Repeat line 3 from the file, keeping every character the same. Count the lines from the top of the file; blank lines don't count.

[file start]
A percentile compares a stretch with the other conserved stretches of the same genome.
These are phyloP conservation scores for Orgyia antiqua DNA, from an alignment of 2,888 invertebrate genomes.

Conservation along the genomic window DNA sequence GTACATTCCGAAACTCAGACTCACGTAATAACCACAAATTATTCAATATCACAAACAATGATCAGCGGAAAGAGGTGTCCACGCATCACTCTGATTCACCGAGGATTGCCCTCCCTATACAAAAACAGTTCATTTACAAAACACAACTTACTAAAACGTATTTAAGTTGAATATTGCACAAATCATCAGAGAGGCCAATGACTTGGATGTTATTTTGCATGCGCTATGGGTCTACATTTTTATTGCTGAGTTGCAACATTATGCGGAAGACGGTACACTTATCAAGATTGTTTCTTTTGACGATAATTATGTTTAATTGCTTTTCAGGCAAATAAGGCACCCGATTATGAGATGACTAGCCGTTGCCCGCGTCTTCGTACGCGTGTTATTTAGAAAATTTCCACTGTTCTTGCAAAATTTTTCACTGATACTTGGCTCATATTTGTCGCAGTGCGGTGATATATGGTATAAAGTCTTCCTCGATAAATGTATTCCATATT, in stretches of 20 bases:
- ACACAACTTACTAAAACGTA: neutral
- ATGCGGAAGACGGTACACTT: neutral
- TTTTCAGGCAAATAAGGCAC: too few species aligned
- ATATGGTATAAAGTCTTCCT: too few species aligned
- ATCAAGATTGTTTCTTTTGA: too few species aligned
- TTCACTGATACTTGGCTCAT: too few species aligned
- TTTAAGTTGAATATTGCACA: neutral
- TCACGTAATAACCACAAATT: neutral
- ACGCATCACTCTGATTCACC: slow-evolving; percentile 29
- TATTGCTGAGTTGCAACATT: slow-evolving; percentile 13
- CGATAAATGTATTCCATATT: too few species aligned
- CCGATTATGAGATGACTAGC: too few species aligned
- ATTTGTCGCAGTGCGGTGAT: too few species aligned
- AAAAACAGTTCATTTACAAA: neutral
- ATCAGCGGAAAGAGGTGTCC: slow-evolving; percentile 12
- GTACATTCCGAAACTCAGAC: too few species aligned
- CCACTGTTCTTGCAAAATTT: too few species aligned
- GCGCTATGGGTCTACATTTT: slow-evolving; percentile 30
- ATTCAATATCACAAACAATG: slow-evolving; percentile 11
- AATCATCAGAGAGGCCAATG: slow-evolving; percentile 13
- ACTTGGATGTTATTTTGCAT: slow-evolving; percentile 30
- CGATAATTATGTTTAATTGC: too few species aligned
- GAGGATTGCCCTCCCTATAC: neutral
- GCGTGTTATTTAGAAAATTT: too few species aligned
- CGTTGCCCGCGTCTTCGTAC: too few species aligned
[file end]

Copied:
Conservation along the genomic window DNA sequence GTACATTCCGAAACTCAGACTCACGTAATAACCACAAATTATTCAATATCACAAACAATGATCAGCGGAAAGAGGTGTCCACGCATCACTCTGATTCACCGAGGATTGCCCTCCCTATACAAAAACAGTTCATTTACAAAACACAACTTACTAAAACGTATTTAAGTTGAATATTGCACAAATCATCAGAGAGGCCAATGACTTGGATGTTATTTTGCATGCGCTATGGGTCTACATTTTTATTGCTGAGTTGCAACATTATGCGGAAGACGGTACACTTATCAAGATTGTTTCTTTTGACGATAATTATGTTTAATTGCTTTTCAGGCAAATAAGGCACCCGATTATGAGATGACTAGCCGTTGCCCGCGTCTTCGTACGCGTGTTATTTAGAAAATTTCCACTGTTCTTGCAAAATTTTTCACTGATACTTGGCTCATATTTGTCGCAGTGCGGTGATATATGGTATAAAGTCTTCCTCGATAAATGTATTCCATATT, in stretches of 20 bases: